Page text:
Nasal glial heterotopia: a clinicopathologic and immunophenotypic analysis of 10 cases with a review of the literature

Carla R Penner, Lester Thompson
Annals of Diagnostic Pathology 2003, 7 (6): 354-9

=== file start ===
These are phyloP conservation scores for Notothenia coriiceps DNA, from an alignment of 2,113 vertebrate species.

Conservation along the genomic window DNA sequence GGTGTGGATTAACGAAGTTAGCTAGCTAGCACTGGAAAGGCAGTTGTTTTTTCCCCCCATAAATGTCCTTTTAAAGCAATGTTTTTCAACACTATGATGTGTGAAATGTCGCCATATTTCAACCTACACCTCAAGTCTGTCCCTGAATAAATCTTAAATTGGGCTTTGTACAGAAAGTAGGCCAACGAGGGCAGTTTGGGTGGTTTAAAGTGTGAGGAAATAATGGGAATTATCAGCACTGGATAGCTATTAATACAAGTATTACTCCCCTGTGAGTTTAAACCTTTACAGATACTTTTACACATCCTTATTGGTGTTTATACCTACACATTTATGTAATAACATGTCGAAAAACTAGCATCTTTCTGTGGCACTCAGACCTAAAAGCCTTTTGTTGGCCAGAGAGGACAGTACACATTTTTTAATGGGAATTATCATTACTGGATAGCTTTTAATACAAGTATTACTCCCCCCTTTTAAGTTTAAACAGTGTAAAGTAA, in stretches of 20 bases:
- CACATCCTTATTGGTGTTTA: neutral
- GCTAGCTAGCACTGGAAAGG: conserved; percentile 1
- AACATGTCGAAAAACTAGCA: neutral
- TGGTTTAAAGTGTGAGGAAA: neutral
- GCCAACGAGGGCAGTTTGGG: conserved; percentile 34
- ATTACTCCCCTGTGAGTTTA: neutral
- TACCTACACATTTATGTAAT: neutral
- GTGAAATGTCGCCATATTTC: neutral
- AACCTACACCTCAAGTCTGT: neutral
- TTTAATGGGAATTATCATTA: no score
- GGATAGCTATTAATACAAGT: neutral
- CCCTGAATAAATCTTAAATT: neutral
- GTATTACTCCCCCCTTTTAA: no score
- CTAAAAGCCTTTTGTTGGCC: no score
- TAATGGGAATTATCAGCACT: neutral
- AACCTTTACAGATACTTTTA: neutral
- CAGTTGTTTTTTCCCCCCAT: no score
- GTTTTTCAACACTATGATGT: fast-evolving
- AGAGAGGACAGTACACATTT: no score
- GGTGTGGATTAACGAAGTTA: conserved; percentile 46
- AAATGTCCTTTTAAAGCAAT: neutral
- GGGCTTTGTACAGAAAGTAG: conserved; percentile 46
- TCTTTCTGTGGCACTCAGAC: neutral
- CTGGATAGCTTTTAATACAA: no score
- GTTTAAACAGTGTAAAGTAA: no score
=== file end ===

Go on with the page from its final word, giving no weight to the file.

Nasal glial heterotopia (also known as "nasal glioma"), is a rare developmental abnormality seen in a wide age group but typically presenting at birth or in early childhood. Failure to recognize the entity is the principle difficulty in diagnosis. Ten cases of nasal glial heterotopic diagnosed between 1970 and 2000 were identified. Histologic and immunohistochemical features were evaluated and patient follow-up was obtained. The patients included five females and five males with a mean age at presentation of 8.6 years (range, birth to 44 years). Most patients presented clinically with a polypoid mass in the nasal cavity, although two patients had a mass on the nasal bridge. Symptoms were present for an average of 2 to 3 months. A connection to the central nervous system was identified in one case. Masses ranged in size from 1 to 7 cm in greatest dimension (mean, 2.4 cm). Histologically, the masses were composed of astrocytes (including gemistocytic type) and neuroglial fibers intermixed with a fibrovascular connective tissue stroma. Neurons and ependymal cells were noted in two cases. Focal calcifications and inflammatory cells were identified occasionally. Masson trichrome stains the collagen intensely blue, while the neural population stains magenta. Immunohistochemical reactivity with glial fibrillary acidic protein and S-100 protein will help to confirm the histologic diagnosis, while collagen type IV and laminin can highlight the reactive fibrosis. All cases were managed by surgery. All patients were alive without complications at last follow-up (mean, 26.8 years), except for the single fetus included in the study. Nasal glial heterotopia typically involves the nasal cavity and usually presents perinatally, although three patients presented in adulthood. The subtle glial component on routine microscopy can be accentuated with a trichrome stain or by immunoreactivity with glial fibrillary acidic protein and S-100 protein. Imaging studies must be performed before surgery to exclude an encephalocele, which requires different surgery. Complete surgical excision of nasal glial heterotopias is curative.

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